Hymenaios or Hymen was the Greek god of marriage. Since today I am lucky enough to be celebrating one year of marriage to the man of my dreams, I thought I'd share some thoughts about Hymenaios. This vase depicts, left to right, Eros, Hebe (beautiful goddess of youth), her bridegroom Heracles the hero, and Hymenaios.
Accounts of Hymenaios's birth differ. Some authors have him as the son of one of the muses (in the Catullus poem below, Urania) with Apollo, but he has also been described as the son of Aphrodite with Dionysus.
He is depicted similarly to Eros, as a handsome, winged youth. He carries a torch in his hand to light the bride's way to bed. He is invoked in the bridal hymn, and asked to bless the union.
When Orpheus wed Eurydice, Hymen attended the wedding, but his torch was smoky and made the guests' eyes tear. This was considered an ill omen and it was not surprising when Eurydice died that same day.
Various conflicting myths explain Hymenaios's association with marriage. One story is that he was in love with a girl but too poor to marry her. So, since he was a very beautiful boy with delicate features, he dressed up as a girl and tagged along with the girl's party to celebrate the Eleusian mysteries. The party of women were seized by pirates en route. Hymenaios killed the pirates, returned the girls to their home, and was granted his bride in reward for his valor. All the girls he had saved praised him in their bridal hymns, thus giving rise to the traditional refrain of O Hymenaios! O Hymen!
Another story says that he was a great musician who lost his voice and his life while singing the bridal hymn at the marriage of Dionysus and Ariadne, but that he was brought back to life by the great healer Asclepius.
Raise high the roof-beam, carpenters. (Hymenaeus!) Like Ares comes the bridegroom, (Hymenaeus!) taller far than a tall man. (Hymenaeus!)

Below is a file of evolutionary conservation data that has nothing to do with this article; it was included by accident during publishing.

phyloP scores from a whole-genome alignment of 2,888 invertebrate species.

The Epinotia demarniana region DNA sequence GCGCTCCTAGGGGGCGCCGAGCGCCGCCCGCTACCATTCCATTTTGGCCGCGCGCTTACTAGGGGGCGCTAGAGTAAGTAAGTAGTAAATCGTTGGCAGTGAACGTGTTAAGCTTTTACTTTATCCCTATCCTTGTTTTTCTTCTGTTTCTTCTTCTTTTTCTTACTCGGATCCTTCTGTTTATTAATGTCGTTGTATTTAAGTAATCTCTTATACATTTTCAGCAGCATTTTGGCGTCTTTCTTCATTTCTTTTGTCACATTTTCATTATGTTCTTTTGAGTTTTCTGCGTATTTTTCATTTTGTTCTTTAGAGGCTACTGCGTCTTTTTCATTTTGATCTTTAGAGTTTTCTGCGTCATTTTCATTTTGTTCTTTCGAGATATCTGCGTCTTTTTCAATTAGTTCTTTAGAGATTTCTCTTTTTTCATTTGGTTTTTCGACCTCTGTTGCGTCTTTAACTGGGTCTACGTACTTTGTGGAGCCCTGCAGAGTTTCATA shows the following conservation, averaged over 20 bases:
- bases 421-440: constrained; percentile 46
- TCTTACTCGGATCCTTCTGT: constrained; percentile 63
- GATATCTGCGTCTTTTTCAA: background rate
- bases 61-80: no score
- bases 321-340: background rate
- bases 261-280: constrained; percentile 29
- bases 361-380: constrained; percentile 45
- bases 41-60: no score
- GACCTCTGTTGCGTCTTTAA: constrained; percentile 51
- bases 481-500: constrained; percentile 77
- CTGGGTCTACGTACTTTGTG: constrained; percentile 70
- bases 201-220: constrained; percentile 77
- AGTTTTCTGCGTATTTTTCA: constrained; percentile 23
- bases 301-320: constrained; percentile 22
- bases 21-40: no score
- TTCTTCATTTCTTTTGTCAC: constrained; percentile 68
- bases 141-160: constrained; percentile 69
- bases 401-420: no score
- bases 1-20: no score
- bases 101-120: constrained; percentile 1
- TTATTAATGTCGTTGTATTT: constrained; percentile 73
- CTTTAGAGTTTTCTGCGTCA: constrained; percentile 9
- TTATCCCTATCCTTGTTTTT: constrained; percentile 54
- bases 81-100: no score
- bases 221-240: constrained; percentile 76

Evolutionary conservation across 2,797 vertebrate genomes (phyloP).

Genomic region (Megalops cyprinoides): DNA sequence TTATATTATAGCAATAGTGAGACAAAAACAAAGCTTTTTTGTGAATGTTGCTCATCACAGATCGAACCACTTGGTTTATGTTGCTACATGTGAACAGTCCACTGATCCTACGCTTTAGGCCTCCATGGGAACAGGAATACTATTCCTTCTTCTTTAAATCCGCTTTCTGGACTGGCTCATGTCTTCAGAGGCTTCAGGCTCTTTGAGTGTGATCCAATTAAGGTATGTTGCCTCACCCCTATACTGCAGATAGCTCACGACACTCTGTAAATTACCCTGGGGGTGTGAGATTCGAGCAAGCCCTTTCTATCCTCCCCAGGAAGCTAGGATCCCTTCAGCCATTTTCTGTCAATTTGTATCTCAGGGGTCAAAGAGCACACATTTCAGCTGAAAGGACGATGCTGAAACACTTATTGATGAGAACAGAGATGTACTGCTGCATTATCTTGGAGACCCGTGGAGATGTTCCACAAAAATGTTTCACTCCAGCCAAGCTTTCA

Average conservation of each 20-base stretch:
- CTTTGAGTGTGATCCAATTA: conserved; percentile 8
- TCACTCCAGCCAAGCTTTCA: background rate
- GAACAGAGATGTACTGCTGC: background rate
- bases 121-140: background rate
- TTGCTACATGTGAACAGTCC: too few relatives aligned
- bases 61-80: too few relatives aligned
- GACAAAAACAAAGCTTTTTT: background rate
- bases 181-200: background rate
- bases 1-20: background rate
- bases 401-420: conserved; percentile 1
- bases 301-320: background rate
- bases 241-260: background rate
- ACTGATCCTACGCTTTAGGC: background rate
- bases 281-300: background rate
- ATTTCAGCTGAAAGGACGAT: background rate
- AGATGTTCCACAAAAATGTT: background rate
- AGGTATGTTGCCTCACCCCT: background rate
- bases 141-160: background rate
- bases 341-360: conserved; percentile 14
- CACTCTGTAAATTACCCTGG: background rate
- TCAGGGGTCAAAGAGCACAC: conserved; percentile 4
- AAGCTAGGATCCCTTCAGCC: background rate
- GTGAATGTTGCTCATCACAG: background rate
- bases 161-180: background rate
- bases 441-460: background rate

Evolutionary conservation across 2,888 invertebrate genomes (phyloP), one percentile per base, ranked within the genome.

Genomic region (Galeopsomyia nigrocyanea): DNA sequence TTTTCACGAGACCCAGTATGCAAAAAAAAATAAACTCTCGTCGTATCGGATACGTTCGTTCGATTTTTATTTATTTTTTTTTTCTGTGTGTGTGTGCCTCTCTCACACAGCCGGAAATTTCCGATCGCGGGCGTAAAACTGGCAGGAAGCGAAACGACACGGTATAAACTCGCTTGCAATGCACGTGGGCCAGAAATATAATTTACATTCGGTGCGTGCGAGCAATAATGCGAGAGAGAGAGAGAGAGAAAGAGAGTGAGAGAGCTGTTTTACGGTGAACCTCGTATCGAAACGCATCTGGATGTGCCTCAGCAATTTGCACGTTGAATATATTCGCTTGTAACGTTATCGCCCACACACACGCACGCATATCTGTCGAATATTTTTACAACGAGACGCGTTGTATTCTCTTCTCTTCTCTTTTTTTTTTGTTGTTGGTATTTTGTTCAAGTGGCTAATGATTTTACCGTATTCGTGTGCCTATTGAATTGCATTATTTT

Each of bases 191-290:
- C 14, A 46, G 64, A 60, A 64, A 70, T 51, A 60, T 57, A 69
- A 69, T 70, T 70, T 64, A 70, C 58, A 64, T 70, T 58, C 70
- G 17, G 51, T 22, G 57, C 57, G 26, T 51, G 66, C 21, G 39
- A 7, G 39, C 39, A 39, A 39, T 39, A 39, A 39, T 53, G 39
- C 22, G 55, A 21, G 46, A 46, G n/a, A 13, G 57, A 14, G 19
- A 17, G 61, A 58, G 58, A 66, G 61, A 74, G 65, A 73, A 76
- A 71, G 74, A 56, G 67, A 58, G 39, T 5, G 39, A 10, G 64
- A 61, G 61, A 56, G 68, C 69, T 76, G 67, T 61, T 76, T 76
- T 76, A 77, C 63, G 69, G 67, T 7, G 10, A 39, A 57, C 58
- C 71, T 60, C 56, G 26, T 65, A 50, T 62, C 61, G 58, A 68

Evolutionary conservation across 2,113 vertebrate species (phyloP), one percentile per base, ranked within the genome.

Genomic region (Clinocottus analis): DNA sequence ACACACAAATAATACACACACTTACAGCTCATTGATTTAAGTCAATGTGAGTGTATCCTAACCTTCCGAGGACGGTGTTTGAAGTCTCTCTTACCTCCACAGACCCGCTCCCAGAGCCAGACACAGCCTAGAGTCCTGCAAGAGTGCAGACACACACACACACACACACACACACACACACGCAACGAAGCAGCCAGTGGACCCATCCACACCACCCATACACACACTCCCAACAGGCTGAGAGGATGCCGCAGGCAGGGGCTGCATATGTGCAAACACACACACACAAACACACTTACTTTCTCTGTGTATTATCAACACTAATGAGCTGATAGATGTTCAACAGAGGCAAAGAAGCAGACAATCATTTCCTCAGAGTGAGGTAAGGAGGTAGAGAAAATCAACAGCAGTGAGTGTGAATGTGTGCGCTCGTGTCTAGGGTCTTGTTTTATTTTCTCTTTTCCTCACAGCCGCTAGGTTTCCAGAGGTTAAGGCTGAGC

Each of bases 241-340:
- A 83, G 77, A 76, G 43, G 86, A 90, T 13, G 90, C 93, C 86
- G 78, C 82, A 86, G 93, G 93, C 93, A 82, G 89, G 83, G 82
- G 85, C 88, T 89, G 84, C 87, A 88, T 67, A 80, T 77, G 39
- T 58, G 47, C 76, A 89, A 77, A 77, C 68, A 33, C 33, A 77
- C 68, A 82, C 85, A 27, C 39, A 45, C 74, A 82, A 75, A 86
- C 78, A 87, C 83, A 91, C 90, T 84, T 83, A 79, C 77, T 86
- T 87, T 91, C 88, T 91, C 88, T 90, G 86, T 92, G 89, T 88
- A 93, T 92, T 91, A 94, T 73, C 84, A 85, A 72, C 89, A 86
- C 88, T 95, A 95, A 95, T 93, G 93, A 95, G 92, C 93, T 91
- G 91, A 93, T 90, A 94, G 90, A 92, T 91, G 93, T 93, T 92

Catullus writes (tr. Brendon Rau)
O, inhabitant of the mountain of Helicon, son of
Urania, who seize a dainty young woman and carry her off to
a man, o Hymenaeus, Hymen! o Hymenaeus Hymen! Crown your
temples with flowers, take your flame-colored veil, pleasant
with fragrant marjoram, and come over here, wearing a
reddish yellow slipper on a snow-white foot! And having been
roused from sleep on a cheerful day, singing wedding songs
in a high-pitched voice, strike the ground with your feet,
and shake the pinewood marriage-torch with your hand!
. . .Yo! Hymen Hymenaeus,
yo! Yo! Hymen Hymenaeus! You may come now, bridegroom: your
wife is in the marriage chamber, and her countenance is
flowery and radiant, like the white chamomile or the red
poppy. But (thus may the gods help me) you are no less
handsome, o bridegroom, and Venus is not indifferent to you.
But the day is ending. Proceed, and do not dally. You have
not waited long; now you are coming. May good Venus be of
help to you, since what you desire you desire openly, and
you do not conceal your good love. Let him who wishes to
count the many thousands of your love-plays first calculate
the amount of sand in Africa and the number of twinkling